An overview of the third night of Bristol Proms 2015
So far, this year’s Bristol Proms at Bristol Old Vic have been a great victory for accessible classical music, throwing convention and etiquette out of the window to make way for new and exciting ways of presenting music in ways that appeal to both the seasoned classical concert-goer and the curious first-timer. Last night’s shows truly manifested this idea of breaking down barriers and formality between the performer and the audience. The programme consisted of three events – first, a talk by Jonathan James, followed by a rip-roaring concert played by violinist and cellist Mari and Håkon Samuelson, and finally a late-night offering of trumpeter Alison Balsom and her band.
Speaker, educator and general musician extraordinaire Jonathan James kicked off the evening with an hour-long talk on ‘Patterns in Music’, the third of his ‘Six with Jonathan James’ Bristol Proms talks. Illuminating the ways in which patterns and mathematics are inherent in even (and especially) the most moving and emotional music, he piqued the interest of the audience for the following concert – ‘Pure Minimalist Baroque’ with Mari (a violinist) and Håkon (cellist) Samuelson. The Norwegian brother and sister played an extraordinary programme that juxtaposed 17th century baroque music and minimalist music of the last 50 years. They highlighted how, despite the vast differences of the two styles, both baroque and minimalist music take their beauty from exploiting patterns.
In his introduction of the show, Bristol Old Vic Artistic Director Tom Morris mentioned that the great Paganini (19th century violinist and arguably the first ever rock star). This had particular resonance as the curtain came up with a bang to reveal the silhouette of Mari Samuelson, violin in hand and dressed in tight leather, on a darkened and smoke-filled stage, playing the dramatic opening chords of Bach’s chaconne from the partita no.2 in D. One could not help but draw links between her and Paganini. The rest of the concert continued to have this kind of rock and roll flair, the pair joining forces for a particularly energetic and fresh version of Barriere’s sonata for violin and cello. The highlight for me was when the siblings were joined by members of Sinfonia Cymru to play a mesmerising performance of Arvo Pärt’s beautiful Fratres. They finished with an encore of Halvorsen’s passionate Passacaglia on a Theme of Handel, leaving the whole audience standing, clapping, cheering and stamping their feet. For me, and for many others, Mari and Håkon Samuelson were a true highlight of the proms.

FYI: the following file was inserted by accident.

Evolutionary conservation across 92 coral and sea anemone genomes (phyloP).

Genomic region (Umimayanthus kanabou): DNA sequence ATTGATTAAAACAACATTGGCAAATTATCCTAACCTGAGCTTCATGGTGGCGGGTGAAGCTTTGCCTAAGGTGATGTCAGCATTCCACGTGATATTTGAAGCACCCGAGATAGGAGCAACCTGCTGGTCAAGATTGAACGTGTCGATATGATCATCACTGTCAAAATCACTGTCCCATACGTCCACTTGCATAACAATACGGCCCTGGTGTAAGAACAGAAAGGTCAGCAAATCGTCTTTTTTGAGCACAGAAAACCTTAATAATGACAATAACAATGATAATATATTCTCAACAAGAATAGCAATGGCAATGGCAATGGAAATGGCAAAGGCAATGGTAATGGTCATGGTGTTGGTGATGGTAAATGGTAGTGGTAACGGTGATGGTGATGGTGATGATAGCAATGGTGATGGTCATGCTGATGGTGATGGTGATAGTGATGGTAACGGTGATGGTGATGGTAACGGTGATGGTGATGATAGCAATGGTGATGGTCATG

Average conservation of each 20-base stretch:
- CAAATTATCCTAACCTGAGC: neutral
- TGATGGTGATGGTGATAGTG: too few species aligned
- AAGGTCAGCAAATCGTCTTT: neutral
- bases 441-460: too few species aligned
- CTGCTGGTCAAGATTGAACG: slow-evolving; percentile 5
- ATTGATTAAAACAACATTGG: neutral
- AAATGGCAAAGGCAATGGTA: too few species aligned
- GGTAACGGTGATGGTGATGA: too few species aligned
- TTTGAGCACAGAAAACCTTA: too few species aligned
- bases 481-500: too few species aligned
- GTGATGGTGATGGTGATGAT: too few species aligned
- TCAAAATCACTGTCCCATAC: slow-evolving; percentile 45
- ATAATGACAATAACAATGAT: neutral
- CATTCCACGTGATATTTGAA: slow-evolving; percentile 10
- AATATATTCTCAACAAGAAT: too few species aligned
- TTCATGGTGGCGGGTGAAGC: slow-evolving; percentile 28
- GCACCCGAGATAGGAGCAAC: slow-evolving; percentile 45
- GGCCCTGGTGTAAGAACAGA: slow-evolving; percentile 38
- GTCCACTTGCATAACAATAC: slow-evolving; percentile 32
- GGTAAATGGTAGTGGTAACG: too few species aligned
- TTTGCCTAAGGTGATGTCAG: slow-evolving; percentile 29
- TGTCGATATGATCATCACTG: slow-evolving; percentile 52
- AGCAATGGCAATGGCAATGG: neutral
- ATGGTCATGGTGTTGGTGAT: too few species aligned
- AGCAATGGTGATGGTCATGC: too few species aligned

After this, the audience packed in for ‘Late Night Trumpet’ with Alison Balsom, who proposed possibly an even more radical mixture of music! The audience was wowed by the scope of her musical ability and interest, her programme including transcriptions of baroque pieces by Vivaldi, jazz and even a toe-tapping piece that used a loop pedal. Throughout, she played a wide range of different trumpets, piccolos and even traditional Scandinavian horns. The atmosphere was relaxed and informal, and the audience loved it. This truly was proof that Bristol Proms are one of the country’s most forward-looking classical music events. I can’t wait to see what night four has in store for us!
By Freddie Redding